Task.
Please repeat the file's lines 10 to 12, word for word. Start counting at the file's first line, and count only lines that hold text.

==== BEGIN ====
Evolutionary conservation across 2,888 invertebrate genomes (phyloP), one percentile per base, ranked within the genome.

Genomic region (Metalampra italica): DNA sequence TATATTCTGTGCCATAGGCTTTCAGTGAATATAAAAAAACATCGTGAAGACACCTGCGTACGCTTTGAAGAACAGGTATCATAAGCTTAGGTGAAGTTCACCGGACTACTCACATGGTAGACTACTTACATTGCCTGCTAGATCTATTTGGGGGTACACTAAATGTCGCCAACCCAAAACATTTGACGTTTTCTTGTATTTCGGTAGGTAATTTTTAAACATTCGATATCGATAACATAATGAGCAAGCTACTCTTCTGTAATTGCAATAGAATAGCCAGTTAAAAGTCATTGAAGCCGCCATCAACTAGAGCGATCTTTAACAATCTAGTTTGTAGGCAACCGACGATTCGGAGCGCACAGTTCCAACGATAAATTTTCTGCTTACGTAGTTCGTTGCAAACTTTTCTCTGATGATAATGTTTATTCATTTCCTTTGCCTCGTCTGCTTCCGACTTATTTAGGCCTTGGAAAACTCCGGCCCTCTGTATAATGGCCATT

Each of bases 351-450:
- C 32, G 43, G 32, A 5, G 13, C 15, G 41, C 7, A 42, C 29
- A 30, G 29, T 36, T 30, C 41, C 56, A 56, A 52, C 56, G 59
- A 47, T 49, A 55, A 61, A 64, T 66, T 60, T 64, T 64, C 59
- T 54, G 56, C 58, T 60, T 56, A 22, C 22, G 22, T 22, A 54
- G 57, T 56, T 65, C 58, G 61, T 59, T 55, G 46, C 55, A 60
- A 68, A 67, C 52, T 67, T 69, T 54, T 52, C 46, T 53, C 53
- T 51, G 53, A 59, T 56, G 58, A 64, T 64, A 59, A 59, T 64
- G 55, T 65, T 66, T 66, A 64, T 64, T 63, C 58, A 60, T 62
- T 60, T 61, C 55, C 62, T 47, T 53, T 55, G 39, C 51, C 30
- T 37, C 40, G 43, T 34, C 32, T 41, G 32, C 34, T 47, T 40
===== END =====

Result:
- T 51, G 53, A 59, T 56, G 58, A 64, T 64, A 59, A 59, T 64
- G 55, T 65, T 66, T 66, A 64, T 64, T 63, C 58, A 60, T 62
- T 60, T 61, C 55, C 62, T 47, T 53, T 55, G 39, C 51, C 30